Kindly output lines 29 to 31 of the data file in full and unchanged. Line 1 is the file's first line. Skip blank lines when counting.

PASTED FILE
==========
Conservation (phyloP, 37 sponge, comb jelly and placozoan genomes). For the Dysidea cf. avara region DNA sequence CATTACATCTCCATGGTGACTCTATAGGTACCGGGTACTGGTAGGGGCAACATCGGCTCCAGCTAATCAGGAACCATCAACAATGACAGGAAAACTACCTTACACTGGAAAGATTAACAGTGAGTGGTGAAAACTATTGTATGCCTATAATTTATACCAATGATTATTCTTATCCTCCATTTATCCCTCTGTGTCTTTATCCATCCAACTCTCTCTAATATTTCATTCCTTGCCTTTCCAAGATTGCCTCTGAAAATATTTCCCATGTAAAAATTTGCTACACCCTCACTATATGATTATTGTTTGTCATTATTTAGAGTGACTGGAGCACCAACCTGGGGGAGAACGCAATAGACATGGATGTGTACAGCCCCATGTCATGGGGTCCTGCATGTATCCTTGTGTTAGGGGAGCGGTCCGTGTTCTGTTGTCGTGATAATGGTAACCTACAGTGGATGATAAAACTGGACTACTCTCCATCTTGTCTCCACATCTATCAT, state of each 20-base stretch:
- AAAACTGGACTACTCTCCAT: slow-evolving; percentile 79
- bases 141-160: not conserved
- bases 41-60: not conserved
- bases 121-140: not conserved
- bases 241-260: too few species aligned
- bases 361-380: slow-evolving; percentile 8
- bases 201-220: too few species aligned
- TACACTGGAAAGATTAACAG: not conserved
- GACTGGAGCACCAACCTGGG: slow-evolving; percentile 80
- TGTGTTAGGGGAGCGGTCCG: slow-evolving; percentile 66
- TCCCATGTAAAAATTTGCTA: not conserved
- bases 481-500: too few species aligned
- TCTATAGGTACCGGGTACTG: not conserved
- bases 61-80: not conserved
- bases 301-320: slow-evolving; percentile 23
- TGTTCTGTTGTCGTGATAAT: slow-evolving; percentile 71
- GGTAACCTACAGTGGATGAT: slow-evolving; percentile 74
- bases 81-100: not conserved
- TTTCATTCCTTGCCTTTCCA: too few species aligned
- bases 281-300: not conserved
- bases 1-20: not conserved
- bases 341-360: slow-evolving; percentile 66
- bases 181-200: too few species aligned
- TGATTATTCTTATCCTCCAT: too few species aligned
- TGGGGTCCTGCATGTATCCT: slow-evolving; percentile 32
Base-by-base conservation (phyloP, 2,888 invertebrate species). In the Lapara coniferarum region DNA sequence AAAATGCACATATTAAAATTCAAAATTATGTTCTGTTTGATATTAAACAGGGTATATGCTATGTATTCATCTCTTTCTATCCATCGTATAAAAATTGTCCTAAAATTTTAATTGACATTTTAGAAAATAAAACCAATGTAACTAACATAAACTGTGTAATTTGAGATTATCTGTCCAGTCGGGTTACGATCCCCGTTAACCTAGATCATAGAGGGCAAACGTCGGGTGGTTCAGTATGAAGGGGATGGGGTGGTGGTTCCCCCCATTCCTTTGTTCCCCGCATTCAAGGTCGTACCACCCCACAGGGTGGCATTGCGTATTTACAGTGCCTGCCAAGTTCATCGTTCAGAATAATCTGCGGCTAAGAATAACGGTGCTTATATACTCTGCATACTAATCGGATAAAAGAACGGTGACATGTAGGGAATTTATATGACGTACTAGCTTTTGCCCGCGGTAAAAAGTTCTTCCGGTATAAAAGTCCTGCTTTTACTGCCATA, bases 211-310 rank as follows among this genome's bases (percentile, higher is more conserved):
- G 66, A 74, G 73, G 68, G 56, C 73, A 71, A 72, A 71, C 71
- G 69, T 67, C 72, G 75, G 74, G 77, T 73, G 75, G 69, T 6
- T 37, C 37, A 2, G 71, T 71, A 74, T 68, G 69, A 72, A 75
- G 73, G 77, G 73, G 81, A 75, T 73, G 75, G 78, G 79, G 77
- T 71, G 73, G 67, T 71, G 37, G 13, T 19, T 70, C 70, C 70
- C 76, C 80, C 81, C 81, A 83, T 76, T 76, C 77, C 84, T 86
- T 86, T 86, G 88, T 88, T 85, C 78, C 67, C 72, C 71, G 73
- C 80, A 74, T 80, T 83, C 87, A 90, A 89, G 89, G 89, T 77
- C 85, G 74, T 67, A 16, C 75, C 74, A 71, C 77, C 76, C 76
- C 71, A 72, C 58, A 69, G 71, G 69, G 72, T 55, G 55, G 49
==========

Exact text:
- G 69, T 67, C 72, G 75, G 74, G 77, T 73, G 75, G 69, T 6
- T 37, C 37, A 2, G 71, T 71, A 74, T 68, G 69, A 72, A 75
- G 73, G 77, G 73, G 81, A 75, T 73, G 75, G 78, G 79, G 77